It didn’t take long for City Councilmember Michelle Kennedy, perhaps the most astute politician on the council, to backtrack on requiring police officers to live in Greensboro.

The desire stated by Kennedy several times to require Greensboro police officers to live in the city was one of the main reasons for the City Council virtual work session on Tuesday, June 23.

Kennedy said that 64 percent of Greensboro police officers lived outside the city and she thought to have community policing the police had to live in the community.

However, Kennedy didn’t get support for that idea from her fellow councilmembers.

Police Chief Brian James said, “I understand the spirit of the idea of everyone living in the city.”

However, he added, “I think it would diminish the quality of our applicants.”

James said that he thought perhaps the most important thing was to get the right people and that putting that restriction on the Greensboro Police Department, particularly when the other cities and counties in the area had no such restriction, would make recruiting more difficult.

He also noted that, not necessarily for patrol officers but for some other officers, it was a good idea to have a little distance between their homes and their work.

Councilmember Goldie Wells said, “I commuted for nine years to Statesville. I didn’t live there but I still became a part of that community.”

Councilmember Marikay Abuzuaiter said, “I’m not sure we should be spending all this time on where police officers lay their heads.”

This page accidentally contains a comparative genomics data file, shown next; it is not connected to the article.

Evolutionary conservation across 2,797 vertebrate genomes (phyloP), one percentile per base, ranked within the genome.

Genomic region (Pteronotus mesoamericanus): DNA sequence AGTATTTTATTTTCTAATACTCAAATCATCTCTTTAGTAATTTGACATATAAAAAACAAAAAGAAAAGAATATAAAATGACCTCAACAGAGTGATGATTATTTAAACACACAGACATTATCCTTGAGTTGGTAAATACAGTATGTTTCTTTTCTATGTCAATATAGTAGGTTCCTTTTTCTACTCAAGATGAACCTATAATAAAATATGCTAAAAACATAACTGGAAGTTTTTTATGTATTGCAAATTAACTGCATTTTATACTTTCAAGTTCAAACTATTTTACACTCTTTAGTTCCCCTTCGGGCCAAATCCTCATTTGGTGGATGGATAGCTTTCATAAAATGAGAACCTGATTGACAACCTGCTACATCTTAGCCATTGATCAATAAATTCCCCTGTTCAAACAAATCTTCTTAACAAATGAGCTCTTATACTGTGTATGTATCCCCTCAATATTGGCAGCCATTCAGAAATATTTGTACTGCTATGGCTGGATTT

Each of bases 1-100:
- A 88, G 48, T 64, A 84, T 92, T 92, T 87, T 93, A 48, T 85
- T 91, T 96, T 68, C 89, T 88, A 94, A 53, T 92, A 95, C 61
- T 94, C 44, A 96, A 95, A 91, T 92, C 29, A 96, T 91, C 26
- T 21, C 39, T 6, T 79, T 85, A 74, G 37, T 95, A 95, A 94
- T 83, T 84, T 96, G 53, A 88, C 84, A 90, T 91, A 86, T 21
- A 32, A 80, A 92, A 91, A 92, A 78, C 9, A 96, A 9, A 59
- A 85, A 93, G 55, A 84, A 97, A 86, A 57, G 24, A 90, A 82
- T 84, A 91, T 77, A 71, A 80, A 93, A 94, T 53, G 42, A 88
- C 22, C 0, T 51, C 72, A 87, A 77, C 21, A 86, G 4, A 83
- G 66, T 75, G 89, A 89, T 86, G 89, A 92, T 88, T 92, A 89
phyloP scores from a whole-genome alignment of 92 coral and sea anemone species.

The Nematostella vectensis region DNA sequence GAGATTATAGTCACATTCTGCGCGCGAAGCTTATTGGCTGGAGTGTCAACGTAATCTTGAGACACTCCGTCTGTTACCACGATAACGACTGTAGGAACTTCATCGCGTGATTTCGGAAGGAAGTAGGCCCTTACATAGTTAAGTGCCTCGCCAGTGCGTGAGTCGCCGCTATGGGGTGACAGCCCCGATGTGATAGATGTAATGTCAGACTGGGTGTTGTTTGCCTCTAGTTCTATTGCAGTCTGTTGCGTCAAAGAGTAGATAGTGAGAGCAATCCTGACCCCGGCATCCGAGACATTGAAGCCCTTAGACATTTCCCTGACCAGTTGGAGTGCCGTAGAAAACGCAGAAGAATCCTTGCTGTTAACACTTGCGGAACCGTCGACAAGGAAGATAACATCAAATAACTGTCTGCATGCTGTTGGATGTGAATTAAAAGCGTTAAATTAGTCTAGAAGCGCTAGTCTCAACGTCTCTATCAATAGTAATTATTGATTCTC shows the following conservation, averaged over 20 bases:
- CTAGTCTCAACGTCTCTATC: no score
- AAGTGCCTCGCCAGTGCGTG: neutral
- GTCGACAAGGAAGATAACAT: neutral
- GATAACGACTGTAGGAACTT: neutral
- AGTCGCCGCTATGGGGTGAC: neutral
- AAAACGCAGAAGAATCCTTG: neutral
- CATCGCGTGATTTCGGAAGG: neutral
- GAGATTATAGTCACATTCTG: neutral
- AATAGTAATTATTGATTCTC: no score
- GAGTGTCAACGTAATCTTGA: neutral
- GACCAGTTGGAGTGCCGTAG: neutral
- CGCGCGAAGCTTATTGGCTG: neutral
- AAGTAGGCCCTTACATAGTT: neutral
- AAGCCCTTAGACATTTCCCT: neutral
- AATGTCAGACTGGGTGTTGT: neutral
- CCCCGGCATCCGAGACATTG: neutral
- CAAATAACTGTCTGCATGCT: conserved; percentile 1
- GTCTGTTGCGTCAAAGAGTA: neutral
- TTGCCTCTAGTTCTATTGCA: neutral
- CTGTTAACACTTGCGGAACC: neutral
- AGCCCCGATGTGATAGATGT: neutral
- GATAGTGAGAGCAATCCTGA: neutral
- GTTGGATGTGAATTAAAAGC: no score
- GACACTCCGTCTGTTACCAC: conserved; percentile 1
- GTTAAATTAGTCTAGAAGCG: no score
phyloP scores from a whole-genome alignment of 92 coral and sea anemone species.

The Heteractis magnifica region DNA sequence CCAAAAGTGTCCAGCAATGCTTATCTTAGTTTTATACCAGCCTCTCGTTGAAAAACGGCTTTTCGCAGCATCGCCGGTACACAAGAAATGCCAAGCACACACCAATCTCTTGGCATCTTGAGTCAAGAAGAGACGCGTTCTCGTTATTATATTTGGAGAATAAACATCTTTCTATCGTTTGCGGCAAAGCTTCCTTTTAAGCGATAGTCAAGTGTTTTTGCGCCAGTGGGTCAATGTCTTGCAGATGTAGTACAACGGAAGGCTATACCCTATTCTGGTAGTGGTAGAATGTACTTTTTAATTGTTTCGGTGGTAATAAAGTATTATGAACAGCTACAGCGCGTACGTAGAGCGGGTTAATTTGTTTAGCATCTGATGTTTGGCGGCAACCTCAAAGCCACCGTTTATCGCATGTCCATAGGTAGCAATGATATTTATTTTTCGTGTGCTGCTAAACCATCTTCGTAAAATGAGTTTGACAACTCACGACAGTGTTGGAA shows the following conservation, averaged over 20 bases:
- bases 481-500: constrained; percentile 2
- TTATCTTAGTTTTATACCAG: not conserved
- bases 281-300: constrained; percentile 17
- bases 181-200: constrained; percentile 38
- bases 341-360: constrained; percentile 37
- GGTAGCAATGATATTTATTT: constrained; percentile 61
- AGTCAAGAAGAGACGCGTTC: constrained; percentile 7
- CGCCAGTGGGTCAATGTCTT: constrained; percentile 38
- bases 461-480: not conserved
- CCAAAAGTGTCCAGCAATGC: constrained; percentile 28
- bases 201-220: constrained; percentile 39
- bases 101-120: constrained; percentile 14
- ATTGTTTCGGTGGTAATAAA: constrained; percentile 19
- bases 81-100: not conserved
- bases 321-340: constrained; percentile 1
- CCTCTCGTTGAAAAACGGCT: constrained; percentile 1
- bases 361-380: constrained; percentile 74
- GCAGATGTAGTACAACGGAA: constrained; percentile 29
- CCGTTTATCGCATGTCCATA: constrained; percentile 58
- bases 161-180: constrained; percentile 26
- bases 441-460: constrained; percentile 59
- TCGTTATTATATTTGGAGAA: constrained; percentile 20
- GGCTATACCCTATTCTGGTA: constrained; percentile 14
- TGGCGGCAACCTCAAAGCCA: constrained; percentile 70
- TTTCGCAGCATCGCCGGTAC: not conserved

Kennedy said that some of the older people she had talked to said that in the 1980s the police all lived in town.

Councilmember Nancy Hoffmann said, “When people talk about the ’80s, I mean that is 40 years ago and we are living in a different world.”

The talk of forcing police officers to live in Greensboro became a discussion of assigning cars to officers and letting them take the cars home as an incentive to have them live in town.

James said that although there would an upfront expense of purchasing more vehicles, in the long run the city may save money because the cars would have to be replaced less often. He said that patrol cars typically last three years, while other vehicles that are assigned to officers last an average of six years.

Assistant City Manager Trey Davis said that when officers are assigned their own cars they take better care of them, which could also save the city money in the long run.

The council didn’t reach any decision except that they weren’t going to force police officers to live in the city.